The University of Georgia, Athens, too, recently published a report on opiate usage statistics in marijuana-friendly states and concluded:
“Medical cannabis laws are associated with significant reductions in opioid prescribing in the Medicare Part D population. This finding was particularly strong in states that permit dispensaries, and for reductions in hydrocodone and morphine prescriptions.”
The University of Kentucky and Emory University after a recent study reported:
“Marijuana is one of the potential nonopioid alternatives that can relieve pain at a relatively lower risk of addiction and virtually no risk of overdose… and have the potential to lower opioid prescribing for Medicaid enrollees, a high-risk population for chronic pain, opioid use disorder, and opioid overdose… Marijuana liberalization may serve as a component of a comprehensive package to tackle the opioid epidemic.”
The statistics don’t lie. States with medical marijuana programs are reporting that a large percentage of patients with acute and chronic pain are successfully using marijuana as an alternative to opioids.
Can Medical Marijuana Help Treat Opioid Addiction?
Not only is medical marijuana widely known for its ability to reduce anxiety, depression, nausea, and seizures, it has also been shown to reduce cravings in opioid addicts.
Opioids stimulate opioid receptors in the brain flooding the brain with dopamine. This increased dopamine levels result in feelings of euphoria. When the substance is used frequently, the reward circuits are ultimately overstimulated and addiction can result.
Patients suffering from opioid withdrawal often experience strong cravings, high anxiety, depression, fatigue and lethargy, sweating, shaking, and vomiting. In the worst cases, withdrawal can induce seizures and hallucinations.
THC, the intoxicating cannabinoid compound in marijuana, is known to reduce nausea and pain and improve overall mood, all of which are of benefit to opioid addicts. However, high-CBD medical marijuana strains, in particular, have been shown to actually reduce cravings by modulating the brain’s reward circuits.
Is Medical Marijuana Safe?
Is medical marijuana a safe and effective alternative to opioids for treating pain?
The fact of the matter is, as we mentioned, opioids are responsible for two-thirds of drug overdose deaths in the U.S. On the other hand, the National Academy of Sciences’ has published over 10,000 scientific abstracts detailing the safety and efficacy of medical marihuana. In all of those reports, there is not one single mention of a marijuana overdose.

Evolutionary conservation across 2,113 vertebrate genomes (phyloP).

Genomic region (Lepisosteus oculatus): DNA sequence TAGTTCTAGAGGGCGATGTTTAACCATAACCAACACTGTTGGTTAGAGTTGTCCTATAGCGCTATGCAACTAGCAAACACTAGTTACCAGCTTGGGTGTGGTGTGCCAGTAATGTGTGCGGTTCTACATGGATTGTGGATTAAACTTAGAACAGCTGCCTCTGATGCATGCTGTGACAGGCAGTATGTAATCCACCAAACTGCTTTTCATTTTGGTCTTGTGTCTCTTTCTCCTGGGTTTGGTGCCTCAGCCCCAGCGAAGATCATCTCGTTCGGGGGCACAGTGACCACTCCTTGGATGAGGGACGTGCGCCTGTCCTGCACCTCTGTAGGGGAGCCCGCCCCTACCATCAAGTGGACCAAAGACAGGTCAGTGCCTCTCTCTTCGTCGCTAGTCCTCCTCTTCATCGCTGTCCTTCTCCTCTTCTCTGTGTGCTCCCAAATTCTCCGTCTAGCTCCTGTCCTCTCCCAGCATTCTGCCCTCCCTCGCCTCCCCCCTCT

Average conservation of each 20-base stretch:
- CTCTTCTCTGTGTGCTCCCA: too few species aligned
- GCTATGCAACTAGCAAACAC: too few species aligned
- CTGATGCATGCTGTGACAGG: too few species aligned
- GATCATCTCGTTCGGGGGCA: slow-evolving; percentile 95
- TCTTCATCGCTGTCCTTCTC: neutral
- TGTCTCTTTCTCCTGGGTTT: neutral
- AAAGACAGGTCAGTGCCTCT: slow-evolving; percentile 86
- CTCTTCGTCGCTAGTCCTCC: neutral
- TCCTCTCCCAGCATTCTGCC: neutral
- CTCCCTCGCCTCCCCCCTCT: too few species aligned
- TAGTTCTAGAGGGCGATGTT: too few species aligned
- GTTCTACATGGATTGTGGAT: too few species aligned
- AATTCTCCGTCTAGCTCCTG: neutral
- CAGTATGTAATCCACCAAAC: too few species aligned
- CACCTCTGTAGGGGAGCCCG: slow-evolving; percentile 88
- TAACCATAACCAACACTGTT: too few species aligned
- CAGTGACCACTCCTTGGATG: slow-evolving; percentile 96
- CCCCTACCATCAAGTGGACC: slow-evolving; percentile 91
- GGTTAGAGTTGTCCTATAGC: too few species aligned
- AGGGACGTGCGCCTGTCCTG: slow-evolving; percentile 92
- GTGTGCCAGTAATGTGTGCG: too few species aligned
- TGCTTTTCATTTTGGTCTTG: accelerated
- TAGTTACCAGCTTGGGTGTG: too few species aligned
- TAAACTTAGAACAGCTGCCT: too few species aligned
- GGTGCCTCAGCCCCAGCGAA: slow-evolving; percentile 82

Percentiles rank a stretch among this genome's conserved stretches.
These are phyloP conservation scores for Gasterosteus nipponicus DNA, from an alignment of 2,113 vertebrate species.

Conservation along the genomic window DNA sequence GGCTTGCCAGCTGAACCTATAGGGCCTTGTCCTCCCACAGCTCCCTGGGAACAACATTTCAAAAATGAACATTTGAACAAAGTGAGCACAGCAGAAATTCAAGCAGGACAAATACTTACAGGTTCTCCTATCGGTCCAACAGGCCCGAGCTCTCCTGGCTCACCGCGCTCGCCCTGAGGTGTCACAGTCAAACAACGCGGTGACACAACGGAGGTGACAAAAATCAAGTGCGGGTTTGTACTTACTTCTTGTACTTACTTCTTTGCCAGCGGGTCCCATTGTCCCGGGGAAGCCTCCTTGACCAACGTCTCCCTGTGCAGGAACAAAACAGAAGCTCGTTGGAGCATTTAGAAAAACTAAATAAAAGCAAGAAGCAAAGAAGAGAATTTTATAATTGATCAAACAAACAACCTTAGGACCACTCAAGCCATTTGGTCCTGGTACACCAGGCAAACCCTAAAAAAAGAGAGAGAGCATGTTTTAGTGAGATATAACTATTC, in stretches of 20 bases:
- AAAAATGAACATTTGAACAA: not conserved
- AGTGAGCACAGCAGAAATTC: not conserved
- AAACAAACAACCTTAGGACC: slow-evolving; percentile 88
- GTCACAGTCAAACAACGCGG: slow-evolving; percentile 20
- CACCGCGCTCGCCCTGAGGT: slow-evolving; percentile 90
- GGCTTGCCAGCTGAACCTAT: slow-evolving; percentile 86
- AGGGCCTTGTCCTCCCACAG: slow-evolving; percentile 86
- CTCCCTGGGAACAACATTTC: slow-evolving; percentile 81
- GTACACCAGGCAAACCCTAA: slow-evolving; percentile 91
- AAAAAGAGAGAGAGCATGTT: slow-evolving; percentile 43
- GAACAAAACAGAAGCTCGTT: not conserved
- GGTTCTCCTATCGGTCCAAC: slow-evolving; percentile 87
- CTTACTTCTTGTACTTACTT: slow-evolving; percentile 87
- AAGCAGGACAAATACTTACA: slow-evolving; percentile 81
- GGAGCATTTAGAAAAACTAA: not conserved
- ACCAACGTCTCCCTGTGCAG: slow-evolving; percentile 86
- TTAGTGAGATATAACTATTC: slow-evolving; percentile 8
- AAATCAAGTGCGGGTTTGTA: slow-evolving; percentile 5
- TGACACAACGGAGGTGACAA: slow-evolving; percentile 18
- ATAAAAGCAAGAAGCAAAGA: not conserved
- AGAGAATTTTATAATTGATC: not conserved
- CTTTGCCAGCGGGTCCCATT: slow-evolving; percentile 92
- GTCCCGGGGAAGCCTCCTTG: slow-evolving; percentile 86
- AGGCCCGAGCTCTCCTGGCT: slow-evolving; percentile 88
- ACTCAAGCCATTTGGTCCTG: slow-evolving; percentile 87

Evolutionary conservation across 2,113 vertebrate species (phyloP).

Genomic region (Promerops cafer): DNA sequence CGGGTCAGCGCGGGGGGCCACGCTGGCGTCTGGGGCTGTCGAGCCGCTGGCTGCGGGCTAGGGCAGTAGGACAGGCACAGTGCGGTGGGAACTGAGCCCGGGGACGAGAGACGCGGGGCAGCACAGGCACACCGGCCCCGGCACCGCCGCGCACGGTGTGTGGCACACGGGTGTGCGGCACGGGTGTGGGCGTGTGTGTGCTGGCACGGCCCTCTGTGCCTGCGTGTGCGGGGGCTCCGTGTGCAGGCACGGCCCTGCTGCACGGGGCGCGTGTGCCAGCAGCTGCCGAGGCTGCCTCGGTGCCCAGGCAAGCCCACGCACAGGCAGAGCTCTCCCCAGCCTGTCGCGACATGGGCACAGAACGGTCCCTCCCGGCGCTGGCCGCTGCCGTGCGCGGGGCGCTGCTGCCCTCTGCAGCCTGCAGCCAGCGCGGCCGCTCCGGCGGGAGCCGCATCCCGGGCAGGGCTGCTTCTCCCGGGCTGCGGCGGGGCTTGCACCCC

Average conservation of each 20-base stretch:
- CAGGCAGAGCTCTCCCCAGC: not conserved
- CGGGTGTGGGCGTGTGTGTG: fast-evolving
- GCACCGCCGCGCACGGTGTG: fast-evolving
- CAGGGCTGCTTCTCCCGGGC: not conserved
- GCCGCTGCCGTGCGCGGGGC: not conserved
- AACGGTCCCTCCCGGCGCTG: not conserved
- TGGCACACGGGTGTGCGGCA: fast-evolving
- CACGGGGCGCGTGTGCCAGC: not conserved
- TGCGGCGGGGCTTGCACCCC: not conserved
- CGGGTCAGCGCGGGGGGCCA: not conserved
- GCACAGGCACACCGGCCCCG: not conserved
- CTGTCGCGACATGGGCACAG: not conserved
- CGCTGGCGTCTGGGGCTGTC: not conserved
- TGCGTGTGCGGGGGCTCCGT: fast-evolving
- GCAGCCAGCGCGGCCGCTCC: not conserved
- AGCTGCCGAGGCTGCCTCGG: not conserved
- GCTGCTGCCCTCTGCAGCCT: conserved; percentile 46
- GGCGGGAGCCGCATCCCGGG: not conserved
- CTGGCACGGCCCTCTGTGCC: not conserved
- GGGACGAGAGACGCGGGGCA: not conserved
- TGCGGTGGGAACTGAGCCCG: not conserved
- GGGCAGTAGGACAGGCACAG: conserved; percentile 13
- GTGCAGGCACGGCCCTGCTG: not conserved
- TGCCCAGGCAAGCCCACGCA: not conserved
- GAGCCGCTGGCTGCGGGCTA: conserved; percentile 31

To put it another way, In 2015, there were more than 30,000 opioid-related fatalities, By 2017 that number had more than doubled to 70,000. In that time frame, not one death from marijuana was reported.
The message is loud and clear. Those numbers speak volumes. For many patients, medical marijuana is a far safer alternative to opioids for the treatment of pain.
How To Get a Missouri Medical Marijuana Card
The first step in procuring a medical marijuana card is to talk to a Missouri medical marijuana doctor and see if the patient qualifies. Once a patient has been approved they can apply with the Missouri Department of Health and Senior Services. Within 30 days of applying, you should receive your medical marijuana card in the mail.
Or…Simply fill out the patient registration form, press submit, and your on your way to visit with a doctor online face to face. Click below to get started.
Missouri Medical Cards, Doctors, & Dispensaries
Sources and additional reading
- Opioid Education Resources
- Could Pot Help Solve The Opioid Crisis?
- States With Medical Marijuana Laws Saw 20% Drop In Some Opioid Prescriptions
- Emerging Evidence for Cannabis’ Role in Opioid Use Disorder
- Cannabis as a Substitute for Opioids
- Substitution of marijuana for opioids in a national survey of US adults
- Access to medical marijuana reduces opioid prescriptions
- Can CBD Treat Opioid Addiction?
- Cannabis Laws and Opioid Analgesic Overdose Mortality in the United States, 1999-2010
- MN DOH – Medical cannabis study shows significant number of patients saw pain reduction of 30 percent or more